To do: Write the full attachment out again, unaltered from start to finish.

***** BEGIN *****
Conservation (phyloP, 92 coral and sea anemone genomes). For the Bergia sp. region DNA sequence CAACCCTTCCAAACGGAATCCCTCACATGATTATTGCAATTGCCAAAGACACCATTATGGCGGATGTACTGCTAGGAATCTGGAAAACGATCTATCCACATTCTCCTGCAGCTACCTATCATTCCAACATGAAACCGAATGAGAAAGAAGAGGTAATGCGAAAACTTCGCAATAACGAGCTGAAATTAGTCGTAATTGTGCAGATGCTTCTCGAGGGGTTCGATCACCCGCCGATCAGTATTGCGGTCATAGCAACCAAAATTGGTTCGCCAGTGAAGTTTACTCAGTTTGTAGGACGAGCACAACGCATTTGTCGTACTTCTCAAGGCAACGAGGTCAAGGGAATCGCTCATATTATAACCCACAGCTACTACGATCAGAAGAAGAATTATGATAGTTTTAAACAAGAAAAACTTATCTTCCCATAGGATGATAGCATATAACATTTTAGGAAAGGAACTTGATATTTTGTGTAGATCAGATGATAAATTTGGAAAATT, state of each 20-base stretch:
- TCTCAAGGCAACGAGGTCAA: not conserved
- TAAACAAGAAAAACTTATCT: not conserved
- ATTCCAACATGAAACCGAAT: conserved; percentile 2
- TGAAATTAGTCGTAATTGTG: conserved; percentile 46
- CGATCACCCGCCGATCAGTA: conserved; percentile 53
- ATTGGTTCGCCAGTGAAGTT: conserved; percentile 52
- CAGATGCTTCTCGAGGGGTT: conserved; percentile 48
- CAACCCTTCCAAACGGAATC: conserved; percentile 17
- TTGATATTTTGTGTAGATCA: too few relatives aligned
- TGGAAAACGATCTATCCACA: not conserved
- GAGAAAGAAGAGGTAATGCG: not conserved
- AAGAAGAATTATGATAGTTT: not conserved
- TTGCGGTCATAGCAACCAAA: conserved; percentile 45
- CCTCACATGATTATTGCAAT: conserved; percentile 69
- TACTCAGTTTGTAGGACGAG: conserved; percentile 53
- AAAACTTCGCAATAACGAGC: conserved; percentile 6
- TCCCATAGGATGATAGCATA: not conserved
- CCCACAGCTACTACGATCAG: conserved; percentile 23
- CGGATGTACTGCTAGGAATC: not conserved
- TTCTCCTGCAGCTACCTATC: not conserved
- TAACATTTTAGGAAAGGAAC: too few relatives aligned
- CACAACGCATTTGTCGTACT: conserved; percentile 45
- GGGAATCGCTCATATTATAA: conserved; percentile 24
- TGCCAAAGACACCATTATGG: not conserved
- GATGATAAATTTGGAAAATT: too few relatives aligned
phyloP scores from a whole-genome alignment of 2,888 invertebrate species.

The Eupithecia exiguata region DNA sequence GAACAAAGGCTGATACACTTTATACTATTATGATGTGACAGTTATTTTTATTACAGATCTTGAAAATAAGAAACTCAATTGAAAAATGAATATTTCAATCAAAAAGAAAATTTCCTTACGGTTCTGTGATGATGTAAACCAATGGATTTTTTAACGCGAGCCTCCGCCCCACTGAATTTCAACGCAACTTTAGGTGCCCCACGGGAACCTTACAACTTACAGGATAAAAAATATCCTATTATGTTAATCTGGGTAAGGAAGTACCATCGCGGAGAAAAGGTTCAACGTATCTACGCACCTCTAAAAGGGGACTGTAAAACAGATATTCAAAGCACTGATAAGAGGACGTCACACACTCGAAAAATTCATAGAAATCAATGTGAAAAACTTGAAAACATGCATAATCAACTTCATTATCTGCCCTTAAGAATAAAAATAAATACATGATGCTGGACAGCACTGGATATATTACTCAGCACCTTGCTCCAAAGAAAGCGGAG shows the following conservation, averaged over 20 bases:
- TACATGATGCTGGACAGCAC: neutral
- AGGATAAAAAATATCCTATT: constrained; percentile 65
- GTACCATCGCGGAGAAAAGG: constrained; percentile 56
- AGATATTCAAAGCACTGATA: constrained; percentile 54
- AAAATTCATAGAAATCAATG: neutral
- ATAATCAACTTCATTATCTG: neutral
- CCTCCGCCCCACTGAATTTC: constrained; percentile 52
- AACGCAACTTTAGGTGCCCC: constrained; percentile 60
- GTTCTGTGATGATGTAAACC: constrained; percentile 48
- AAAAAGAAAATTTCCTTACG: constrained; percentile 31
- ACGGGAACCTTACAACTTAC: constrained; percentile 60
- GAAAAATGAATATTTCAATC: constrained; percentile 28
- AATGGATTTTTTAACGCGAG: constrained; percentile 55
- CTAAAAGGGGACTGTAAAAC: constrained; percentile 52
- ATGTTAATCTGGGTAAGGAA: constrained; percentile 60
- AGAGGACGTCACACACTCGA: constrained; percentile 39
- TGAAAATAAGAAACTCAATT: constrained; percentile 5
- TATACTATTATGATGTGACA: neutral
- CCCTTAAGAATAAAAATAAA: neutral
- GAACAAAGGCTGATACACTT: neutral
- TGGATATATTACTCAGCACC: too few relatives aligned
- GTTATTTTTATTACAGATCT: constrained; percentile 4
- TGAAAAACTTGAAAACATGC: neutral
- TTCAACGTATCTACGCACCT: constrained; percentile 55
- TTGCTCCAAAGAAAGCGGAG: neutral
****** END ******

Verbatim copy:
Conservation (phyloP, 92 coral and sea anemone genomes). For the Bergia sp. region DNA sequence CAACCCTTCCAAACGGAATCCCTCACATGATTATTGCAATTGCCAAAGACACCATTATGGCGGATGTACTGCTAGGAATCTGGAAAACGATCTATCCACATTCTCCTGCAGCTACCTATCATTCCAACATGAAACCGAATGAGAAAGAAGAGGTAATGCGAAAACTTCGCAATAACGAGCTGAAATTAGTCGTAATTGTGCAGATGCTTCTCGAGGGGTTCGATCACCCGCCGATCAGTATTGCGGTCATAGCAACCAAAATTGGTTCGCCAGTGAAGTTTACTCAGTTTGTAGGACGAGCACAACGCATTTGTCGTACTTCTCAAGGCAACGAGGTCAAGGGAATCGCTCATATTATAACCCACAGCTACTACGATCAGAAGAAGAATTATGATAGTTTTAAACAAGAAAAACTTATCTTCCCATAGGATGATAGCATATAACATTTTAGGAAAGGAACTTGATATTTTGTGTAGATCAGATGATAAATTTGGAAAATT, state of each 20-base stretch:
- TCTCAAGGCAACGAGGTCAA: not conserved
- TAAACAAGAAAAACTTATCT: not conserved
- ATTCCAACATGAAACCGAAT: conserved; percentile 2
- TGAAATTAGTCGTAATTGTG: conserved; percentile 46
- CGATCACCCGCCGATCAGTA: conserved; percentile 53
- ATTGGTTCGCCAGTGAAGTT: conserved; percentile 52
- CAGATGCTTCTCGAGGGGTT: conserved; percentile 48
- CAACCCTTCCAAACGGAATC: conserved; percentile 17
- TTGATATTTTGTGTAGATCA: too few relatives aligned
- TGGAAAACGATCTATCCACA: not conserved
- GAGAAAGAAGAGGTAATGCG: not conserved
- AAGAAGAATTATGATAGTTT: not conserved
- TTGCGGTCATAGCAACCAAA: conserved; percentile 45
- CCTCACATGATTATTGCAAT: conserved; percentile 69
- TACTCAGTTTGTAGGACGAG: conserved; percentile 53
- AAAACTTCGCAATAACGAGC: conserved; percentile 6
- TCCCATAGGATGATAGCATA: not conserved
- CCCACAGCTACTACGATCAG: conserved; percentile 23
- CGGATGTACTGCTAGGAATC: not conserved
- TTCTCCTGCAGCTACCTATC: not conserved
- TAACATTTTAGGAAAGGAAC: too few relatives aligned
- CACAACGCATTTGTCGTACT: conserved; percentile 45
- GGGAATCGCTCATATTATAA: conserved; percentile 24
- TGCCAAAGACACCATTATGG: not conserved
- GATGATAAATTTGGAAAATT: too few relatives aligned
phyloP scores from a whole-genome alignment of 2,888 invertebrate species.

The Eupithecia exiguata region DNA sequence GAACAAAGGCTGATACACTTTATACTATTATGATGTGACAGTTATTTTTATTACAGATCTTGAAAATAAGAAACTCAATTGAAAAATGAATATTTCAATCAAAAAGAAAATTTCCTTACGGTTCTGTGATGATGTAAACCAATGGATTTTTTAACGCGAGCCTCCGCCCCACTGAATTTCAACGCAACTTTAGGTGCCCCACGGGAACCTTACAACTTACAGGATAAAAAATATCCTATTATGTTAATCTGGGTAAGGAAGTACCATCGCGGAGAAAAGGTTCAACGTATCTACGCACCTCTAAAAGGGGACTGTAAAACAGATATTCAAAGCACTGATAAGAGGACGTCACACACTCGAAAAATTCATAGAAATCAATGTGAAAAACTTGAAAACATGCATAATCAACTTCATTATCTGCCCTTAAGAATAAAAATAAATACATGATGCTGGACAGCACTGGATATATTACTCAGCACCTTGCTCCAAAGAAAGCGGAG shows the following conservation, averaged over 20 bases:
- TACATGATGCTGGACAGCAC: neutral
- AGGATAAAAAATATCCTATT: constrained; percentile 65
- GTACCATCGCGGAGAAAAGG: constrained; percentile 56
- AGATATTCAAAGCACTGATA: constrained; percentile 54
- AAAATTCATAGAAATCAATG: neutral
- ATAATCAACTTCATTATCTG: neutral
- CCTCCGCCCCACTGAATTTC: constrained; percentile 52
- AACGCAACTTTAGGTGCCCC: constrained; percentile 60
- GTTCTGTGATGATGTAAACC: constrained; percentile 48
- AAAAAGAAAATTTCCTTACG: constrained; percentile 31
- ACGGGAACCTTACAACTTAC: constrained; percentile 60
- GAAAAATGAATATTTCAATC: constrained; percentile 28
- AATGGATTTTTTAACGCGAG: constrained; percentile 55
- CTAAAAGGGGACTGTAAAAC: constrained; percentile 52
- ATGTTAATCTGGGTAAGGAA: constrained; percentile 60
- AGAGGACGTCACACACTCGA: constrained; percentile 39
- TGAAAATAAGAAACTCAATT: constrained; percentile 5
- TATACTATTATGATGTGACA: neutral
- CCCTTAAGAATAAAAATAAA: neutral
- GAACAAAGGCTGATACACTT: neutral
- TGGATATATTACTCAGCACC: too few relatives aligned
- GTTATTTTTATTACAGATCT: constrained; percentile 4
- TGAAAAACTTGAAAACATGC: neutral
- TTCAACGTATCTACGCACCT: constrained; percentile 55
- TTGCTCCAAAGAAAGCGGAG: neutral